What and Why churn matters to your business?
Customer churn is a serious issue for any industry as customers do not hesitate to leave if they don’t find what they are looking for. They are constantly looking for competitive pricing, value for money, and above all, high-quality service. Customer churning is directly related to customer experience. It’s a known fact that the cost of customer acquisition is far greater than the cost of customer retention, which makes retention a crucial business prototype. Companies in nearly every industry have to address it because it can plateau the growth of any business even if it gains customers quickly. The most successful companies are those who address it by building predictive models that accurately predict churn. They take action by developing customer success programs around preventing it or making product/service changes that combat churn.
To combat the high cost of churn, increasingly sophisticated techniques may be employed to analyze why customers churn and which customers are most likely to churn in the future. Such information can be used by customer success departments to monitor customer behavior actively and recognize customers who may be thinking of migrating to another provider by the signature in their engagement pattern (product or service consumption).
How to tackle churn?
Taking the churn by it’s horns and successfully navigating a competitive marketplace where if we take eyes off your customer for a fraction of a second, we lose their business requires a robust framework to attack it. The 7-step framework to achieve this is as below:
- Define and understand the business – As every business has different parameters in terms of engagement, lifetime value, the propensity to pay, and churn period. We also need to recognize the business’s inherent factors, which can become the drivers of churn. At this step, we also define where and how we would apply the results of churn analytics.
- Gather your data – Everything starts with collecting the necessary data points, which is the raw material for the analytics. The more data we can bring in, the better the churn predictions will be, so if available, we include things in the dataset like static demographic information about users, details on specific types of user actions, etc.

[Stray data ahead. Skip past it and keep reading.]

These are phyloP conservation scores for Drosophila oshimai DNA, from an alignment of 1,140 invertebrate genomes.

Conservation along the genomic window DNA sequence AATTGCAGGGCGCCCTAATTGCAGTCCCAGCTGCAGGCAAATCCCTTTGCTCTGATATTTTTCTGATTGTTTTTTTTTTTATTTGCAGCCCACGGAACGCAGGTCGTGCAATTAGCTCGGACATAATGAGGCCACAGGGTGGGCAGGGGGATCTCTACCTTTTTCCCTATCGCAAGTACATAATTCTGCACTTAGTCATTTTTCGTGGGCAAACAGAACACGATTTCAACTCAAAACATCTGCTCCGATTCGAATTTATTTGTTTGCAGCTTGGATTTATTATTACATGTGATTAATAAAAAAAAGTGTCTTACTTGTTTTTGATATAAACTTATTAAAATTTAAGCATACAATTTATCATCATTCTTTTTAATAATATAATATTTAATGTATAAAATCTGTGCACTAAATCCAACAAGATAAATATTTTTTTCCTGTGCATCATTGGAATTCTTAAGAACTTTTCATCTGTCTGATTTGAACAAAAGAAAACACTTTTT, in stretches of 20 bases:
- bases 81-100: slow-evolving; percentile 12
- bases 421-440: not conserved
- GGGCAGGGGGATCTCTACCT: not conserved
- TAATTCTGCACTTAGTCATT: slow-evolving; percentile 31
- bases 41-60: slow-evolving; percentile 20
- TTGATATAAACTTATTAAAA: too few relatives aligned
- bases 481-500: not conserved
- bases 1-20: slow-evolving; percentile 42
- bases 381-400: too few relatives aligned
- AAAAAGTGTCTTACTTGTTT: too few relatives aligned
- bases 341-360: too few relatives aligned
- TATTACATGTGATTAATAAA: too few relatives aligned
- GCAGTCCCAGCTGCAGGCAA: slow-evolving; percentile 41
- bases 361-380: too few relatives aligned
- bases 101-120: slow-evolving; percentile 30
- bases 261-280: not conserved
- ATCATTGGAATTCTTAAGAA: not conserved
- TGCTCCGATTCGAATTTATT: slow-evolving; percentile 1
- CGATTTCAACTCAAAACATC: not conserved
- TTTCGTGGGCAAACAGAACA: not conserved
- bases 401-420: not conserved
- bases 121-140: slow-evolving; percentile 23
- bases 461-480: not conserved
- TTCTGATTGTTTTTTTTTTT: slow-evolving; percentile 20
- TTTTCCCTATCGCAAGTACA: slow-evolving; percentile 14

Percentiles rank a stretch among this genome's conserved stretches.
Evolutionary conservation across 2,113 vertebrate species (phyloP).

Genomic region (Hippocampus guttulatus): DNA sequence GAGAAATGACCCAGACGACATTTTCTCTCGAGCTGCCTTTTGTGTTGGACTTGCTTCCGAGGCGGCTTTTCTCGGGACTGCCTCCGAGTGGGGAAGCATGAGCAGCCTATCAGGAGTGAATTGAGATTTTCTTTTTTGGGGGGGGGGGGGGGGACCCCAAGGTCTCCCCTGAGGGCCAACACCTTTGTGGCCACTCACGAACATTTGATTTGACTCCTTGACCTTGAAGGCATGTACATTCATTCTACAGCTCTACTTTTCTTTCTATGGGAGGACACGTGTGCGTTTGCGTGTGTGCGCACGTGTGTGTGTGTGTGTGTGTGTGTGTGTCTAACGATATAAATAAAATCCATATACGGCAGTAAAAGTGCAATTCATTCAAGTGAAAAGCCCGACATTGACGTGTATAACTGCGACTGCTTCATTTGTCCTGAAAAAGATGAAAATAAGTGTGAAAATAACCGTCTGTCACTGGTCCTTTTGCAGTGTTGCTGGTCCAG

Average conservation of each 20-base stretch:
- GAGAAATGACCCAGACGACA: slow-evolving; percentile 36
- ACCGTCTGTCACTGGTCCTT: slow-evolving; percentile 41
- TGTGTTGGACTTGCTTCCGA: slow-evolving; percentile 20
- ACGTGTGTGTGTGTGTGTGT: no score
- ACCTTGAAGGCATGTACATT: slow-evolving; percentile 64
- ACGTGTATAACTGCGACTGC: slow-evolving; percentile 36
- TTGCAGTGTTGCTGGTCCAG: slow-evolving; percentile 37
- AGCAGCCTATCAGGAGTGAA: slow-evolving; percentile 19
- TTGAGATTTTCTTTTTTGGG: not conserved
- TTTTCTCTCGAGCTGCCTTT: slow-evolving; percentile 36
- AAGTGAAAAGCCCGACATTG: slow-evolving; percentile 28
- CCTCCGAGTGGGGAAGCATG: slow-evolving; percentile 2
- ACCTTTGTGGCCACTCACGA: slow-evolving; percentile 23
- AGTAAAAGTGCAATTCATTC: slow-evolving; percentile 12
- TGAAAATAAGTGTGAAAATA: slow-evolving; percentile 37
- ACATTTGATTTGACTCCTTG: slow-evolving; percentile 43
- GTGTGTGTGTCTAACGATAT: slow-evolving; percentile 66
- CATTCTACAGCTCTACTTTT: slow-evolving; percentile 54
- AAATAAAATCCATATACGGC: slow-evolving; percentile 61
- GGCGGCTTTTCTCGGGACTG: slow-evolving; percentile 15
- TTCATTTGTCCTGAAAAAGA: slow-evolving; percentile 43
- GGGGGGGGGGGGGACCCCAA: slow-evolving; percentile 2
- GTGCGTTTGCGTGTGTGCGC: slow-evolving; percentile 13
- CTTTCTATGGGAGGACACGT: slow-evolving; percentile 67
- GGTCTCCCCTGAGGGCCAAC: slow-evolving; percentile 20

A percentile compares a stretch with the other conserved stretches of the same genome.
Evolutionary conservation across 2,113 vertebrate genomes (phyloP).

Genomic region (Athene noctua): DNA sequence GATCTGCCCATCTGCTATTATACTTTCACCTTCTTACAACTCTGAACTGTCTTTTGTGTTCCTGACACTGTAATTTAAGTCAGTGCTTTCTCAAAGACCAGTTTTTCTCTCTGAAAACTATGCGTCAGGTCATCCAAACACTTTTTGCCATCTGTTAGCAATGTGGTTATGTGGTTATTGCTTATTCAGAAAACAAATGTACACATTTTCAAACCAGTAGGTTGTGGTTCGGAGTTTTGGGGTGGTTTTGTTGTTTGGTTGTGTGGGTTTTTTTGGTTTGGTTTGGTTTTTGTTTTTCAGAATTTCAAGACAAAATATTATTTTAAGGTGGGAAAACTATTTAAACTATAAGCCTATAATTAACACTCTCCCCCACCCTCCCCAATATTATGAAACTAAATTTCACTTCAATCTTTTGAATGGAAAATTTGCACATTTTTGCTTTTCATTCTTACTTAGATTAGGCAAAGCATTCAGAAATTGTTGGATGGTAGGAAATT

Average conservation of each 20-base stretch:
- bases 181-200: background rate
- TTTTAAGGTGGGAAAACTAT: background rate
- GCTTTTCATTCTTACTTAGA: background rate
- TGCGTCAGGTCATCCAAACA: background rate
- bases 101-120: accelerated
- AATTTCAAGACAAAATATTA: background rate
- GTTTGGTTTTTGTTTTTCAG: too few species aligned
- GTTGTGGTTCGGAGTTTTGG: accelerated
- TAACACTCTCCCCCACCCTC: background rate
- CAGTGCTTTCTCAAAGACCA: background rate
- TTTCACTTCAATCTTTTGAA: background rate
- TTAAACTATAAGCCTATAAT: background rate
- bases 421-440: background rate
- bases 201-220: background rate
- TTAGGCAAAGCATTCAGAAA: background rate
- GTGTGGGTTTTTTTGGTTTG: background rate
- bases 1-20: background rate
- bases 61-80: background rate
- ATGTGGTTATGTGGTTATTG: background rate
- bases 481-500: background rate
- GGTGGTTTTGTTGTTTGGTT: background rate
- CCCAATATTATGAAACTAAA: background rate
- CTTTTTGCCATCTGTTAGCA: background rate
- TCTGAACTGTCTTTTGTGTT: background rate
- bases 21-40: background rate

- Data Preparation – This is the most time-consuming part of the entire process, but this controls & influences all the results. This involves data cleansing, de-duping, homogenizing the data set, and making it complete.
- Data Enrichment – At this stage, we are looking to enhance data quality by meaningfully joining data points from multiple sources that produce value that your churn goals demand.
- Develop Predictive Models – A high-quality predictive model has a learn-it-all approach and is sensitive to the need – in a sense, it is the prediction for the next week, month, or year. We start by building simple models that focus on solving one problem, which can impact the churn.
- Visualize – The next step is to bring this to life by building the visualization, which speaks out clearly with a call to action. Some helpful visualizations for marketing and product teams about churn might be:
- Churn trend over a period of time and targeted churners
- Product/Service features that have an impact on churn
- Descriptive statistics of those critical features for easy reference or visual simulations illustrating how changing features/service would impact churn probability.
- Additional insights about the chosen churn model
- Go live and Iterate – The essential part of a churn project is deploying a churn solution into production. Looking at churn one time and evaluating models but not taking any real action to set up a continuous churn prevention strategy doesn’t do much good! Also, the models need continuous improvement for them to stay relevant for the business and improve accuracies.
Hari is a Digital Marketer and Digital transformation specialist. He is adept at cultivating strong executive and customer relationships, utilizing data across all interactions (customers, employees, services, products) to lead cross-functionally as a strategic thought partner to install discipline, process, and methodology into a scalable company-wide customer-centric model. He has 18+ year’s experience in Customer Acquisition, Product Strategy, Sales & Pre-Sales Management, Customer Success, Operations Management He is a Mechanical Engineering Graduate with MBA in International Business and Information Technology.